Shortly after returning to Portland a few weeks ago, I was surprised to come across a recent article in the Daily Journal of Commerce titled, “Portland CBA Results Scrutinized”. The article takes up the issue of two Portland water bureau projects and raises several concerns in the process. The story refers to an independent evaluation report which portrays the pilot Community Benefits Agreement as not a “sweeping success”. It points to: high administrative cost for the same results; obvious financial conflicts of interest; overlapping and duplicating functions; poor management; inaccurate reporting; and weak compliance. That the city utilized this process and may still continue to do so in the future is troubling.
But it’s appalling to me that not many Black folks in Oregon know about CBAs. And even more importantly, they have no idea why they should care. A CBA is a modified version of a Project Labor Agreement (PLA), proposed and utilized mainly by construction unions. In theory, it is intended to create program mechanisms that would force white contractors to hire minority contractors and workers. In this case, it is an administrative boondoggle and has by the numbers fallen on its face. Indeed, it’s been a sham orchestrated by unions for the real purpose of estabishing a monopoly on government projects.
The CBA agenda occurs under the guise of increasing minority participation. And anxious to solve the decades-long problem of so few minorities on city construction projects, the City has taken the bait. But if the City would have done a little more investigative diligence, they would know that the PLA nationwide is a tactic construction unions have used for decades to keep their memberships lily White. In the case of the local CBAs, the results are consistent with the national trend, demonstrating that Black are the least likely to receive any benefits from this contrived scheme.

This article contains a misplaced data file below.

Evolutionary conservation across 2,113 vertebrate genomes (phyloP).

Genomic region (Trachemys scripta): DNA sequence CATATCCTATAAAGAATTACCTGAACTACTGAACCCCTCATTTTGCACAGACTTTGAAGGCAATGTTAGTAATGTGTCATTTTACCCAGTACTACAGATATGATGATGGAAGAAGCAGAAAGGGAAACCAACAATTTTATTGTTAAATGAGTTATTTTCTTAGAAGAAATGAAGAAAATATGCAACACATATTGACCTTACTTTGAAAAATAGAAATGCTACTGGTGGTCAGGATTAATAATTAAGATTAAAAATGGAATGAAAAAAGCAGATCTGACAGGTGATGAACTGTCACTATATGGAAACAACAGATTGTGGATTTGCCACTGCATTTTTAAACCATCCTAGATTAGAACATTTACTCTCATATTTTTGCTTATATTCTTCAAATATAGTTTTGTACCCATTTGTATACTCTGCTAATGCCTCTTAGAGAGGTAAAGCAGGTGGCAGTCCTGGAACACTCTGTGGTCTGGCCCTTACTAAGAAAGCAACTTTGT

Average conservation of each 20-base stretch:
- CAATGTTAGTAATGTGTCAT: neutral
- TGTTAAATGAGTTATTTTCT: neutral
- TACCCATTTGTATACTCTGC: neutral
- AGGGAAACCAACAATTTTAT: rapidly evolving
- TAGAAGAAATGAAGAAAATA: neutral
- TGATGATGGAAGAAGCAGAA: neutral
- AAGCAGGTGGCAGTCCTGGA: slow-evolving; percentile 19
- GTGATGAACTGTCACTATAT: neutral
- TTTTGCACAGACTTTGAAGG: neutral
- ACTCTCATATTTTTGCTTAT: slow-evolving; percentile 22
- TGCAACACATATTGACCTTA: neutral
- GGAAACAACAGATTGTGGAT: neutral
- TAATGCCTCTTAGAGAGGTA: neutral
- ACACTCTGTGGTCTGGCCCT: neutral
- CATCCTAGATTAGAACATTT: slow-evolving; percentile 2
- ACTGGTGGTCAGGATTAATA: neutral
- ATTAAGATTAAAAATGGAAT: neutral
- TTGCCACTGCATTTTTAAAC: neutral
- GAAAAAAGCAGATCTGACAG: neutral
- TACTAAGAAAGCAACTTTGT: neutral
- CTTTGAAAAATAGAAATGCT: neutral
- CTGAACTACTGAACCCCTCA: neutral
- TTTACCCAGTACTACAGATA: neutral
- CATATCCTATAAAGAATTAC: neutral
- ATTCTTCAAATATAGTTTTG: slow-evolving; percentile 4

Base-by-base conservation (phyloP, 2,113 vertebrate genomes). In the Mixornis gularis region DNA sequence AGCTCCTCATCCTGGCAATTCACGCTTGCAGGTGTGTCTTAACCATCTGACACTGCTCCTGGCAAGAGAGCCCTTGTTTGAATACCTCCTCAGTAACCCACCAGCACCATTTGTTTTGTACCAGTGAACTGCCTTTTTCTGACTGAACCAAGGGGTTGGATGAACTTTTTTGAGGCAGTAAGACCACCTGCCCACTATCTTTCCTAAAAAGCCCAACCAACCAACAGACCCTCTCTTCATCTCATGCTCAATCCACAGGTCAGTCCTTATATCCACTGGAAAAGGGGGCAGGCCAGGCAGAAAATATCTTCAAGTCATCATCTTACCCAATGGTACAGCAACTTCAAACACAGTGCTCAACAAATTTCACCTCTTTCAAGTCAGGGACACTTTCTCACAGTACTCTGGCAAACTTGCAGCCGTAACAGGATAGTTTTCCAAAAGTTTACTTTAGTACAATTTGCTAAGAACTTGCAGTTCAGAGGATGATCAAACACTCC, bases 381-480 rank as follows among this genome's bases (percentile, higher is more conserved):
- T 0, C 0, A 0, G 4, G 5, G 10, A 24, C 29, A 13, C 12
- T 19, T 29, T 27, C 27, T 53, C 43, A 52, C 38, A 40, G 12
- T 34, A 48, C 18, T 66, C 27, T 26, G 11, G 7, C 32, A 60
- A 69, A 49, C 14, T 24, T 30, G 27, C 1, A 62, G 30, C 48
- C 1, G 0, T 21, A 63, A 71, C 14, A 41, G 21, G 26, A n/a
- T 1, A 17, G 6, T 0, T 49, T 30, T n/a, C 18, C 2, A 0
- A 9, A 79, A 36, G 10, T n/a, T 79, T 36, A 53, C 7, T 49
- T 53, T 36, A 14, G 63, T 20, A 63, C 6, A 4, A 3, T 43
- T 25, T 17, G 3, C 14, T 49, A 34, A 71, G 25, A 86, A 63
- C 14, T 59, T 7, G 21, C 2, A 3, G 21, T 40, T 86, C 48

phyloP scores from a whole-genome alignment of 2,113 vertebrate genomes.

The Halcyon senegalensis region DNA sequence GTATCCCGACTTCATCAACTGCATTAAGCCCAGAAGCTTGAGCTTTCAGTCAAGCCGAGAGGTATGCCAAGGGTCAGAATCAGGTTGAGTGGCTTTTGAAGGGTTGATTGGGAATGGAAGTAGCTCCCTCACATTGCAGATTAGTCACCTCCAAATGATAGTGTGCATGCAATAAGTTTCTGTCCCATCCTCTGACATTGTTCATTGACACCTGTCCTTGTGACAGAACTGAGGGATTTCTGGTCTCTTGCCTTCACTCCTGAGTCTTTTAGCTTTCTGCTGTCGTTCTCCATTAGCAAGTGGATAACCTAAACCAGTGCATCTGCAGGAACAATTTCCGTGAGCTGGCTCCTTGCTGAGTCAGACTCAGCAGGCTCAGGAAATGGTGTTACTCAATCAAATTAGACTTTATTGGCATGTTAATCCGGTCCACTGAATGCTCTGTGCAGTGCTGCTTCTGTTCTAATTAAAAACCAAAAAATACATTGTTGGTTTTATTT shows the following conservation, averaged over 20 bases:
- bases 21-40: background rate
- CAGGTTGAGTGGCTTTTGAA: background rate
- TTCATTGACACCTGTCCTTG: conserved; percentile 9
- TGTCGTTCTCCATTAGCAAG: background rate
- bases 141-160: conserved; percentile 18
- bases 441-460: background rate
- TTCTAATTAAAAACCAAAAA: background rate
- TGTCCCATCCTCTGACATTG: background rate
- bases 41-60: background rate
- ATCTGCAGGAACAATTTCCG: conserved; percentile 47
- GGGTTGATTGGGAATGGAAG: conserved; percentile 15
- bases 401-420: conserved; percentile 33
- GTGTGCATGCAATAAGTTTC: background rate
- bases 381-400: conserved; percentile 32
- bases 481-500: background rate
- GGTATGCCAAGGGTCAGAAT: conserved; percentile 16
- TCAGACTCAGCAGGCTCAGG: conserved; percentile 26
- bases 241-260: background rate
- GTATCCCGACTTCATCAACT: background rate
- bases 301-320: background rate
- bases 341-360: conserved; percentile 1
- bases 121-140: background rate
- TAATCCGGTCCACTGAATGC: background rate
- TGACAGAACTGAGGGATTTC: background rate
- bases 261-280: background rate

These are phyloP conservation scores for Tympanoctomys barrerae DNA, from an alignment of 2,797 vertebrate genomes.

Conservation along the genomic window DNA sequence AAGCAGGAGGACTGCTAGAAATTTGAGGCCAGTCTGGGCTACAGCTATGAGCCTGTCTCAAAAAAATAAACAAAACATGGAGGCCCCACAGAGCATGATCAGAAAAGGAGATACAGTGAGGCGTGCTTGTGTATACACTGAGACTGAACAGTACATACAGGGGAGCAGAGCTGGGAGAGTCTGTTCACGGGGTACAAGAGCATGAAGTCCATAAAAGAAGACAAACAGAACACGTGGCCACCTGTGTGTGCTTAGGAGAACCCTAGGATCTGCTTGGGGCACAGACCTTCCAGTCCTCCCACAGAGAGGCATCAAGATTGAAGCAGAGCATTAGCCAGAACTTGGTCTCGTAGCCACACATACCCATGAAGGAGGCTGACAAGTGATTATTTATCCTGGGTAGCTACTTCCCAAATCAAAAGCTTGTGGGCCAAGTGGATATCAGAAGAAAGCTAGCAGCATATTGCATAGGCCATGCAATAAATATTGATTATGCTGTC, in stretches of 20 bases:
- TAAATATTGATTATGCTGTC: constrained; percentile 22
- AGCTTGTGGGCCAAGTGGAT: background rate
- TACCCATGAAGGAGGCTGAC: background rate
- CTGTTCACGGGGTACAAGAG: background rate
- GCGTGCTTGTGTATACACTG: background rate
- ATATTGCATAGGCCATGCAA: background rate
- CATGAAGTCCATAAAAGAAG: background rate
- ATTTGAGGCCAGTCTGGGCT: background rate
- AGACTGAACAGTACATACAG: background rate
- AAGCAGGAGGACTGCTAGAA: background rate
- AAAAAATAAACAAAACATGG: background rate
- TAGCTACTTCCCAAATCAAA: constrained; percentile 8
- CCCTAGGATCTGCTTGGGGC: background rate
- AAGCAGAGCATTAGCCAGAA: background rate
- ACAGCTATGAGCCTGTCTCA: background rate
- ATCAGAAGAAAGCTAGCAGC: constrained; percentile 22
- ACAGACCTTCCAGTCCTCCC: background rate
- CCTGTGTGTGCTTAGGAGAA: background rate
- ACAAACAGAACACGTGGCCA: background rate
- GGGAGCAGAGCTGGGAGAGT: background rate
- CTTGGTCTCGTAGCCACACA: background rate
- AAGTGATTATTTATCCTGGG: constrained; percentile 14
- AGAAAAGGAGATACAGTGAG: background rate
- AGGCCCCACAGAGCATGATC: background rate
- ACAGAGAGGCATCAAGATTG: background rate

In most cases, the Black community is not aware of how tragically these expressions of institutional racism by the City and Union representatives are damaging the economic fabric of our community. I am so worked up about this because for several decades, 36 years to be exact, I have been screaming about this connection between poor public policy and the impact it has on making black people poorer.
I recently posted on my Facebook page an article from the Oregonian which declared that “…… half of all black children in Oregon live in poverty.” Sadly, many are not able to make the connection between the catastrophic social conditions in Portland’s Black community and the systematic denial of economic opportunity in its highly-profitable industries. In other words, the inability of Blacks to convert economic opportunity into community wealth assets means Black kids and families are relegated to a poverty status well into the future.
I’ll have more to say on this issue soon, as the reason for this blog is to inform and discuss what to do about this kind of a mess. Look for part 2. In the meantime, please respond and give us your thoughts and recommendations so far.